Thailand: End crackdown on peaceful pro-democracy activists, lift emergency decree


Paris-Geneva, October 16, 2020 – The Observatory for the Protection of Human Rights Defenders (FIDH-OMCT) urges the Thai authorities to immediately release pro-democracy activists who have been arbitrarily detained in connection with a large-scale peaceful demonstration held in Bangkok on October 14-15, 2020. The Observatory also reiterates its calls for an end to all acts of harassment against peaceful activists.

On the morning of October 14, 2020, tens of thousands of protesters gathered at Democracy Monument in Bangkok and marched to areas just outside of Government House, where they remained until police dispersed them beginning at approximately 4:00am on October 15, 2020.

The dispersal occurred after Thai Prime Minister Prayuth Chan-ocha issued an Emergency Decree that came into effect at 4:00am on October 15 and could last for up to 30 days. The Emergency Decree applies to Bangkok and introduces serious restrictions on the exercise of fundamental human rights. Such restrictions include: 1) a ban on public gatherings of more than four people; and 2) a ban on “the publication of news, other media, and electronic information that contains messages that could create fear or intentionally distort information, creating misunderstanding that will affect national security or peace and order.”

In the hours that followed the dispersal of the protest on October 15, police arrested at least 27 demonstrators in connection with the protest, including pro-democracy activists Messrs. Anon Nampa, Parit Chiwarak, Prasit Khrutharot, Nutchanon Pairoj, and Ms. Panusaya Sithijirawattanakul. Four of the 27 were later released without charges. Messrs. Anon, Parit, Prasit, Nutchanon and Ms. Panusaya were charged with “sedition” (Article 116 of the Thai Criminal Code). The other 18 were charged under the newly promulgated Emergency Decree. Messrs. Anon and Prasit were transported to Chiang Mai, where the Chiang Mai Criminal Court refused to grant them bail. Ms. Panusaya and Messrs. Parit and Nutchanon were also denied bail by the Thanyaburi Provincial Court.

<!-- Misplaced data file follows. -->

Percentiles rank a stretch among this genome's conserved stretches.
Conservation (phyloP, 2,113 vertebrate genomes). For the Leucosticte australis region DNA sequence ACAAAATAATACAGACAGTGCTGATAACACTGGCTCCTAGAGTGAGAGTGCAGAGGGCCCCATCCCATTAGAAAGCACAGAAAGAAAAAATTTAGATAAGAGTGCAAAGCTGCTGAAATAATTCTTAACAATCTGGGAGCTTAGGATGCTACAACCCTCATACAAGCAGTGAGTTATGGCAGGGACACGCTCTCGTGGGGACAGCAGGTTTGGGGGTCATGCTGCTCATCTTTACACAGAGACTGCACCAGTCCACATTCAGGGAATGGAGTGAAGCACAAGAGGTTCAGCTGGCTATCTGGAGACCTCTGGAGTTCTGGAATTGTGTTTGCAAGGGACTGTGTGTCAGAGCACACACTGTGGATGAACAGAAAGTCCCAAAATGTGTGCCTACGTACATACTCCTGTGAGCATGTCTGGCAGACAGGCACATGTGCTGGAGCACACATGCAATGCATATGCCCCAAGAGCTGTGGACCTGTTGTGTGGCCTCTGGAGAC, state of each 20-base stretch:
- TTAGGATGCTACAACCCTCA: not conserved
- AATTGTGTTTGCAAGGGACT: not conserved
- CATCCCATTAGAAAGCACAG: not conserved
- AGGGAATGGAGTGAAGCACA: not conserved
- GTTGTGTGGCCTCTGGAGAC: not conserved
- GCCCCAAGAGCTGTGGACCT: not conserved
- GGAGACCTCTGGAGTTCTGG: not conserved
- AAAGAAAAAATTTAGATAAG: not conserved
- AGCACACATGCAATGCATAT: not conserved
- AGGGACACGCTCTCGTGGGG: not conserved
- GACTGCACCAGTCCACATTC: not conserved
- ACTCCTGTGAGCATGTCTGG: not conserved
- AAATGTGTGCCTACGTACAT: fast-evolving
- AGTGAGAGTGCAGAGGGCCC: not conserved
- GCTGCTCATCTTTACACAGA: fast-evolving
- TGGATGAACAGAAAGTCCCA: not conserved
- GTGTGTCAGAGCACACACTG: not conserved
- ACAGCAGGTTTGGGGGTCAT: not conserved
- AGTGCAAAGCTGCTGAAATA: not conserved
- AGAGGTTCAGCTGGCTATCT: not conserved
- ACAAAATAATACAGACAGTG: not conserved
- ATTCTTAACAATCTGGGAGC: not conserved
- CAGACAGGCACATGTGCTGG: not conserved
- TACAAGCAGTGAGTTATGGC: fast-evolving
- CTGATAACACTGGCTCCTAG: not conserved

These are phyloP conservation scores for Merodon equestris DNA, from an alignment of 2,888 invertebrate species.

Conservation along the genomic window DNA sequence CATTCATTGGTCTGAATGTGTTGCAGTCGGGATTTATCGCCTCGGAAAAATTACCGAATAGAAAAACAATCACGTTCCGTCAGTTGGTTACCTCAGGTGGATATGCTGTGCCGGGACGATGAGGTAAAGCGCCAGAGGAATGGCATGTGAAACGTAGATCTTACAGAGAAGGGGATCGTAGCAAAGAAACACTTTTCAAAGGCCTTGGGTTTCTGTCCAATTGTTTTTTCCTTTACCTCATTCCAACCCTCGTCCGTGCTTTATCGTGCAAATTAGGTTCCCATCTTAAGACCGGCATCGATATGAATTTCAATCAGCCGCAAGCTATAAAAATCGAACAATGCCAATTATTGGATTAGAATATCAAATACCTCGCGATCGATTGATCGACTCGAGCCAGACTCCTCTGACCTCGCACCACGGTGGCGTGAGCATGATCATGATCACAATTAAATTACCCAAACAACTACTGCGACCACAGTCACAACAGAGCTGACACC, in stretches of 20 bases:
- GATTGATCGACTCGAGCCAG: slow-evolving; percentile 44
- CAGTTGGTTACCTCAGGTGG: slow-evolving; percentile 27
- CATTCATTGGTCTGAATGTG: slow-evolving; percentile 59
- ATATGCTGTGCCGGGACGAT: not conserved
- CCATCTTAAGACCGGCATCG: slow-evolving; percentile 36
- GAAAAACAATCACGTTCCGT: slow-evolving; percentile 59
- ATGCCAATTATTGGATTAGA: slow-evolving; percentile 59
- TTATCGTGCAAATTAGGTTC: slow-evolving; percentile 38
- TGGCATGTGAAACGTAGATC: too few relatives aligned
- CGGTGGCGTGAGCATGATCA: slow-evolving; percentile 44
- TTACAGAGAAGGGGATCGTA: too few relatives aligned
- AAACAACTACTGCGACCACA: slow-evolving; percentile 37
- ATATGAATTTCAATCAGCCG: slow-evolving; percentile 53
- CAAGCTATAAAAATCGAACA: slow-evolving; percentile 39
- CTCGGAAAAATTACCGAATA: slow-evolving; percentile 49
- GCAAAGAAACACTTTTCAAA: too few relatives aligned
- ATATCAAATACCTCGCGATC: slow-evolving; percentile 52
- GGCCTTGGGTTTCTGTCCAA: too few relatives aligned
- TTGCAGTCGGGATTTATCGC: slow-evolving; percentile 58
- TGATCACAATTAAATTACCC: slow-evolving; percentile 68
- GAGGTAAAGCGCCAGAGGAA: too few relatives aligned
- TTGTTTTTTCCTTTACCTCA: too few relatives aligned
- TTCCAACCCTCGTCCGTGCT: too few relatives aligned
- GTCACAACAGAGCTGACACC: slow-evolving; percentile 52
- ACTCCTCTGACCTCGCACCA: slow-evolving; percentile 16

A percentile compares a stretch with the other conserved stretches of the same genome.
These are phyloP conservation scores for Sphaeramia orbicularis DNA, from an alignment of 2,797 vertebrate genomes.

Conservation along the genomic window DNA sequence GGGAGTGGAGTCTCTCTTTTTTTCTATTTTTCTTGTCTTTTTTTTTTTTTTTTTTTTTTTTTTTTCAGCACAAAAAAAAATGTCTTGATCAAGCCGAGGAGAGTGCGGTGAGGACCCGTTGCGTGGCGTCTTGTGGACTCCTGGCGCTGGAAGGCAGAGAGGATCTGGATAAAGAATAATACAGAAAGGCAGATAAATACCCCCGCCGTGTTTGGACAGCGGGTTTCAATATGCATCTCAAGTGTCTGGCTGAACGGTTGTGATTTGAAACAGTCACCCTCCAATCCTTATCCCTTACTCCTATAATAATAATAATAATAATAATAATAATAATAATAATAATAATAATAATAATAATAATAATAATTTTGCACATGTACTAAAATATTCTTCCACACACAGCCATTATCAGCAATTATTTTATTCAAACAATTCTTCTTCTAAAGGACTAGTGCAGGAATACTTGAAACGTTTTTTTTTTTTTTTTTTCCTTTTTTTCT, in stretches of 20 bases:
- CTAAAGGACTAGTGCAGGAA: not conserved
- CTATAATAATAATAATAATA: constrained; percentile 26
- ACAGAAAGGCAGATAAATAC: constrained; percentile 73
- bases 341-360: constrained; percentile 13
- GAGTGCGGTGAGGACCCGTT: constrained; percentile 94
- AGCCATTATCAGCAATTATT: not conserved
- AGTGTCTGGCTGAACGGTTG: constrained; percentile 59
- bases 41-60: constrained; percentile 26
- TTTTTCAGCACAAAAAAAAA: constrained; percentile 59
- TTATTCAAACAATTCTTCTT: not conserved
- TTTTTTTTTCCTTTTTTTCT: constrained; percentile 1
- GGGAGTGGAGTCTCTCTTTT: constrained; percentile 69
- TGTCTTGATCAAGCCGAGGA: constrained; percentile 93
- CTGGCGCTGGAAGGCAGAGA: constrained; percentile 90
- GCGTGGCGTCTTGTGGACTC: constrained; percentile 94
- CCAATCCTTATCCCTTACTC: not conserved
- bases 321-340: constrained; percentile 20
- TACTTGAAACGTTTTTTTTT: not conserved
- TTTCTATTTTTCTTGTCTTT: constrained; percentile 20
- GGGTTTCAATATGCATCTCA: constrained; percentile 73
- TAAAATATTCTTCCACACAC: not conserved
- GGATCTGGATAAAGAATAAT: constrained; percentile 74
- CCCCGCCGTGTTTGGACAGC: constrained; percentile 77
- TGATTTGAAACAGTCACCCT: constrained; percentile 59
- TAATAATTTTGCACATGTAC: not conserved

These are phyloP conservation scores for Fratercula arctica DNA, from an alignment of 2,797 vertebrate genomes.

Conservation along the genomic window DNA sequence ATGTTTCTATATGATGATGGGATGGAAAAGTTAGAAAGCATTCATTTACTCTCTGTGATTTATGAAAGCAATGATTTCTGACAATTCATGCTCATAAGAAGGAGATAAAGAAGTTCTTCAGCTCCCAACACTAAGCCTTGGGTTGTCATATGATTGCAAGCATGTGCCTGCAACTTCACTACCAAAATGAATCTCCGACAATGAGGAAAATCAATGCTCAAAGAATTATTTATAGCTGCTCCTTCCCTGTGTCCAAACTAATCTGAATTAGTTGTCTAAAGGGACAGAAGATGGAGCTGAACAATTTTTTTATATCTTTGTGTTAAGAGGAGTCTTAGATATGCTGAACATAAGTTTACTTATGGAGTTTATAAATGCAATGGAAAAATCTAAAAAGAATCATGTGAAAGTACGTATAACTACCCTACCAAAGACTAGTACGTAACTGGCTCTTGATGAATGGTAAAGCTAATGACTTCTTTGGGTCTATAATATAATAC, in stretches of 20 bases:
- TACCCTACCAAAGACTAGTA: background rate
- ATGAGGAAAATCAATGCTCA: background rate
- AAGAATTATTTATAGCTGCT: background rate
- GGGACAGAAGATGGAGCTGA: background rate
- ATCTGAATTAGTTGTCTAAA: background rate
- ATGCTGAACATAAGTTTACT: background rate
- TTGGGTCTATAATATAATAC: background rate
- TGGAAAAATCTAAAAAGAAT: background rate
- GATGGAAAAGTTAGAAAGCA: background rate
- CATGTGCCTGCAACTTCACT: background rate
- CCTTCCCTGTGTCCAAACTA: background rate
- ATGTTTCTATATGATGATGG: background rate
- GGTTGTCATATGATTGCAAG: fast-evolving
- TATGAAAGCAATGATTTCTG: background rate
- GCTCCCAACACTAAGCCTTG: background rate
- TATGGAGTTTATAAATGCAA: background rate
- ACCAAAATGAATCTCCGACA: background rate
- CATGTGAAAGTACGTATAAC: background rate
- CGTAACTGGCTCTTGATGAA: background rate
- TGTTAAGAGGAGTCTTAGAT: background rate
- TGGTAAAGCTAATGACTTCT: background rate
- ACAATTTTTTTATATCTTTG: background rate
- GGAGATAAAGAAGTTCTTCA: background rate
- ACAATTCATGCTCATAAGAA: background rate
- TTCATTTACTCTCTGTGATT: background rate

On October 16, 2020, police arrested pro-democracy activist Mr. Ekachai Hongkangwan outside his Bangkok residence and fellow activist Mr. Boonkueanoon Paothong turn himself in at a Bangkok police station. The previous day, the Bangkok Criminal Court had issued arrest warrants for the two in relation to charges of “committing or attempting to commit an act of violence against the Queen” under Article 110 of the Criminal Code. The charges stemmed from the presence of Messrs. Ekachai and Boonkueanoon among a crowd of peaceful protesters in the vicinity of the royal motorcade near Government House on October 14. Punishments under Article 110 can range from 16 years in prison to life or the death penalty. The two are currently detained at the Border Patrol Police Region 1 in Pathumthani Province, north of Bangkok.

Previously, on October 13, 2020, police arrested 21 pro-democracy activists, including Mr. Jatupat Boonpattararaksa, for gathering at Bangkok’s Democracy Monument. On October 14, 2020, the Dusit Municipal Court and the Criminal Court in Bangkok denied bail to Mr. Jatupat and his fellow activists, respectively. The courts argued that the activists’ actions were seditious and that they may cause unrest and repeat the same offense, if released. Mr. Jatupat and the other 16 male activists remain detained at the Bangkok Remand Prison and the three female activists are being held at the Central Women’s Correctional Institution in Bangkok, Only one of them, a 17-year-old activist, was released on bail by the Juvenile Court on October 14, 2020.

The Observatory strongly condemns all the above-mentioned arrests of pro-democracy activists and is concerned about the increasing restrictions on the right to freedom of peaceful assembly and freedom of expression in Thailand. The Observatory is extremely concerned over the fact that Thai authorities have selectively and repeatedly targeted leaders of the pro-democracy protests. The Observatory urges the Thai government to immediately lift the Emergency Decree and to put an end to all acts of harassment, including at the judicial level, against pro-democracy activists, and to guarantee, under any circumstances, their right to peacefully assemble and to express their opinions without any hindrance or fear of reprisals.

The Observatory for the Protection of Human Rights Defenders (the Observatory) was created in 1997 by FIDH and the World Organisation Against Torture (OMCT). The objective of this programme is to prevent or remedy situations of repression against human rights defenders. FIDH and OMCT are both members of, the European Union Human Rights Defenders Mechanism implemented by international civil society.  

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